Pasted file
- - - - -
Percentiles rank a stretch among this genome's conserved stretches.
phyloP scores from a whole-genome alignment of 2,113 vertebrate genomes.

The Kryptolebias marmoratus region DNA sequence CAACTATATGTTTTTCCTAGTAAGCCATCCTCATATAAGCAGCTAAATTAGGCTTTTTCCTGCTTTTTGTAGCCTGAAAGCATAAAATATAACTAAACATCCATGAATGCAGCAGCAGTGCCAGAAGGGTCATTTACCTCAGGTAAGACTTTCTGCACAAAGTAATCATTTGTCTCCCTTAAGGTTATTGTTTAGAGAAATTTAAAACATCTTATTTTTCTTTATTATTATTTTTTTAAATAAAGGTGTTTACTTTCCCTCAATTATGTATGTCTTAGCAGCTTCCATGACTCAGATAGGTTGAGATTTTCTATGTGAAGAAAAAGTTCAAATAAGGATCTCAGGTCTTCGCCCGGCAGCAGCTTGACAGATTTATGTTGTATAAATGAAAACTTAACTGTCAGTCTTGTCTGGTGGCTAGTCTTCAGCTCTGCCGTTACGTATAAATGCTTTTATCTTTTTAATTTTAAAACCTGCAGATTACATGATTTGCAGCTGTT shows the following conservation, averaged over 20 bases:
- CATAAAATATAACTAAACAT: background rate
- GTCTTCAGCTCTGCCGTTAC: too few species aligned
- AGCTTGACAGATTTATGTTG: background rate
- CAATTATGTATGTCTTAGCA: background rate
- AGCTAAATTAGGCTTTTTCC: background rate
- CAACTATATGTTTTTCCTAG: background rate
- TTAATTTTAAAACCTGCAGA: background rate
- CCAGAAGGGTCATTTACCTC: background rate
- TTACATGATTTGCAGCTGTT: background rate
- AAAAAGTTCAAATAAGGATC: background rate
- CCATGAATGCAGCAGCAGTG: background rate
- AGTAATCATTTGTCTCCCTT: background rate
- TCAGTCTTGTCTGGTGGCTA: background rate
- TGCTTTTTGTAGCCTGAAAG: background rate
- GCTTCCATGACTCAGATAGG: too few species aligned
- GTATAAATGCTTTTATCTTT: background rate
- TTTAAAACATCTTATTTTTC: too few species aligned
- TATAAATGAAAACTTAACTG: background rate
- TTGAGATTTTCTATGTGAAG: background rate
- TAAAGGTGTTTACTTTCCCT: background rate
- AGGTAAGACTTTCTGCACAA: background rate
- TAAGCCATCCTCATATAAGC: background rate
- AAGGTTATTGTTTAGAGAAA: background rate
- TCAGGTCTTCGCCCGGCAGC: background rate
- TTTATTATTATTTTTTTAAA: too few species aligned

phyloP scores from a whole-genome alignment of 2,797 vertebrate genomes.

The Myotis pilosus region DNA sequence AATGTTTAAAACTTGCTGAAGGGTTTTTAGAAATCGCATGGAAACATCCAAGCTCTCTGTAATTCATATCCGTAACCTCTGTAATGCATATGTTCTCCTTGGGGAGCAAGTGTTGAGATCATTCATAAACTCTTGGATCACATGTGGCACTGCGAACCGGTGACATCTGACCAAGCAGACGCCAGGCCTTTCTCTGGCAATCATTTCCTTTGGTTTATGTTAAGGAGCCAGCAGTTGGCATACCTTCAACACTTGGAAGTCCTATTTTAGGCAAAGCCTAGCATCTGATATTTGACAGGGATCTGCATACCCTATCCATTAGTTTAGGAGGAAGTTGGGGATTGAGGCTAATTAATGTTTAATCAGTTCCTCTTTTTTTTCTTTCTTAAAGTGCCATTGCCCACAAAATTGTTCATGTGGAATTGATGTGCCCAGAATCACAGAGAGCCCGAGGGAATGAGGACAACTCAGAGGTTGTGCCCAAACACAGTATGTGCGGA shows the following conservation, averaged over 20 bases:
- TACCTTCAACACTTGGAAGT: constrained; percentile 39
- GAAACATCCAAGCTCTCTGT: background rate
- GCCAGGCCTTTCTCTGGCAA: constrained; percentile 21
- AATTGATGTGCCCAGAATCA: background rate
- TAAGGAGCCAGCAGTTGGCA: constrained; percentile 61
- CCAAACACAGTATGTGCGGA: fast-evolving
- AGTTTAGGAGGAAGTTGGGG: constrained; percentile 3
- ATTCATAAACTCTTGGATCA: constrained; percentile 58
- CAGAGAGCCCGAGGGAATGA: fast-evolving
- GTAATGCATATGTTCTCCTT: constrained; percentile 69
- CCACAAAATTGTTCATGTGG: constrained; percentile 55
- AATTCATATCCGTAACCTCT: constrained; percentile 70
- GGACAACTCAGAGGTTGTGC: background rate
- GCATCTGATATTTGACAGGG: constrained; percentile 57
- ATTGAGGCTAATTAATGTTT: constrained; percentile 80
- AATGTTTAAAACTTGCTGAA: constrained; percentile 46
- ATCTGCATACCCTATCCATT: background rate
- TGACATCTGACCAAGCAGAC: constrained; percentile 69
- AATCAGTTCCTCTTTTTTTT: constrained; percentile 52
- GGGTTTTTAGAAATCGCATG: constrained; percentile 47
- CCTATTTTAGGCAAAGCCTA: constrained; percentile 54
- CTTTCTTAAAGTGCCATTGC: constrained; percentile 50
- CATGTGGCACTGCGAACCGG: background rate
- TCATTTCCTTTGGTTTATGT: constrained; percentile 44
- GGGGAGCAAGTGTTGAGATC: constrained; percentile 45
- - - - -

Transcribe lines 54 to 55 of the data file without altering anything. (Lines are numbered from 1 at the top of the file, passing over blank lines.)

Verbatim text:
- TCATTTCCTTTGGTTTATGT: constrained; percentile 44
- GGGGAGCAAGTGTTGAGATC: constrained; percentile 45